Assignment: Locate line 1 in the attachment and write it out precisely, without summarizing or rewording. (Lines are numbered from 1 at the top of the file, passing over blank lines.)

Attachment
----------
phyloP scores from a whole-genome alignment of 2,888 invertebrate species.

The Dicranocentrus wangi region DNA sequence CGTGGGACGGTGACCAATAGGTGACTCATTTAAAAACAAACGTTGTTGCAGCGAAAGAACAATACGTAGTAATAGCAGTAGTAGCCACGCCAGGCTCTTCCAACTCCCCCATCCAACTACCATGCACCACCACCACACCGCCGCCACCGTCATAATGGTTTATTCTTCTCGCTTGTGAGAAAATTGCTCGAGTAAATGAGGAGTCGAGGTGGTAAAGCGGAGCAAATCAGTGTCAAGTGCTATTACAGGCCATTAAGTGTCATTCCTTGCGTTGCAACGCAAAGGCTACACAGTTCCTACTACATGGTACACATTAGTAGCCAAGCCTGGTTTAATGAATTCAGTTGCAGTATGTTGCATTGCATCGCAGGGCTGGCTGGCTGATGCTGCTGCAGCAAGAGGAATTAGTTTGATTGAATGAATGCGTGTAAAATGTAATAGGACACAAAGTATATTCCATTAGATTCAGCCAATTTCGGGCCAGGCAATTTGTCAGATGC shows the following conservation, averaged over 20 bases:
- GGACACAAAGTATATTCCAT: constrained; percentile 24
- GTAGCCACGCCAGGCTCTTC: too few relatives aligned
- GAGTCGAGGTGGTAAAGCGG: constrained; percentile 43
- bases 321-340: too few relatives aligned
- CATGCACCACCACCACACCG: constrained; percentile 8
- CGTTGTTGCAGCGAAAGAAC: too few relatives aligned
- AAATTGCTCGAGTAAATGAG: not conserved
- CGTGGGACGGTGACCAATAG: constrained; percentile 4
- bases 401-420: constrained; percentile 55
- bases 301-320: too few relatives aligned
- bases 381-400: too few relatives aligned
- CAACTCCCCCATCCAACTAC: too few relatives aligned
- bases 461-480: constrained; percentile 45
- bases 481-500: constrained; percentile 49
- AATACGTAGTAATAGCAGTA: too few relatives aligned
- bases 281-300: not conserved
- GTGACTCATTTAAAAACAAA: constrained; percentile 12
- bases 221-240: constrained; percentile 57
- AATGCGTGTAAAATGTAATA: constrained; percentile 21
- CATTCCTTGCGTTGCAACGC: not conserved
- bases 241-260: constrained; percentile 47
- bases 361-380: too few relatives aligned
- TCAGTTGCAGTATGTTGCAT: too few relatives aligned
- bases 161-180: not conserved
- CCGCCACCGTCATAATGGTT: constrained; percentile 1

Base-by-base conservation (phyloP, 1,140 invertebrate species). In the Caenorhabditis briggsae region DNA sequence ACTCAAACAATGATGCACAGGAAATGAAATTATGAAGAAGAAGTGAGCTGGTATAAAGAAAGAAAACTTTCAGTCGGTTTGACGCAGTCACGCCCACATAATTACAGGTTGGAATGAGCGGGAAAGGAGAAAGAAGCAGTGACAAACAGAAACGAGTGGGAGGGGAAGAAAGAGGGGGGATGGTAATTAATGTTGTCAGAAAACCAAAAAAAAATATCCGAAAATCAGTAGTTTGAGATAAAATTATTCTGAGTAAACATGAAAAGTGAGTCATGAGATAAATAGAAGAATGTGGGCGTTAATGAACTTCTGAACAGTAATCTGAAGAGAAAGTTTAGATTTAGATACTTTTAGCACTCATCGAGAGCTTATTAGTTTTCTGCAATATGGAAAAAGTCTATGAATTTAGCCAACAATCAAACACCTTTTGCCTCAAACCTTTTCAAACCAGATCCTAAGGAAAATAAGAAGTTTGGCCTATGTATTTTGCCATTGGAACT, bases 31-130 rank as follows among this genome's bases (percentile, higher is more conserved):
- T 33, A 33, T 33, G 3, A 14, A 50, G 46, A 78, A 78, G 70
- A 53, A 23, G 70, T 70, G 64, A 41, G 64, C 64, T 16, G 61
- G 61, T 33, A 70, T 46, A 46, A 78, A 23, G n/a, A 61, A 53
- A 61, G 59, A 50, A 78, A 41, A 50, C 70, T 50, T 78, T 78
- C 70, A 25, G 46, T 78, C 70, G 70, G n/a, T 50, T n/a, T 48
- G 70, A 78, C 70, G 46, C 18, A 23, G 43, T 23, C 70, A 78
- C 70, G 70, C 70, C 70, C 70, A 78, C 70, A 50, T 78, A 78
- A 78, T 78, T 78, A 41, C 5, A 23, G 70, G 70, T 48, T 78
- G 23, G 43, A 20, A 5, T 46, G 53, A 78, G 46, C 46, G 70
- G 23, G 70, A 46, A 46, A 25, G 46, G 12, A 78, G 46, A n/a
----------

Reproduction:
phyloP scores from a whole-genome alignment of 2,888 invertebrate species.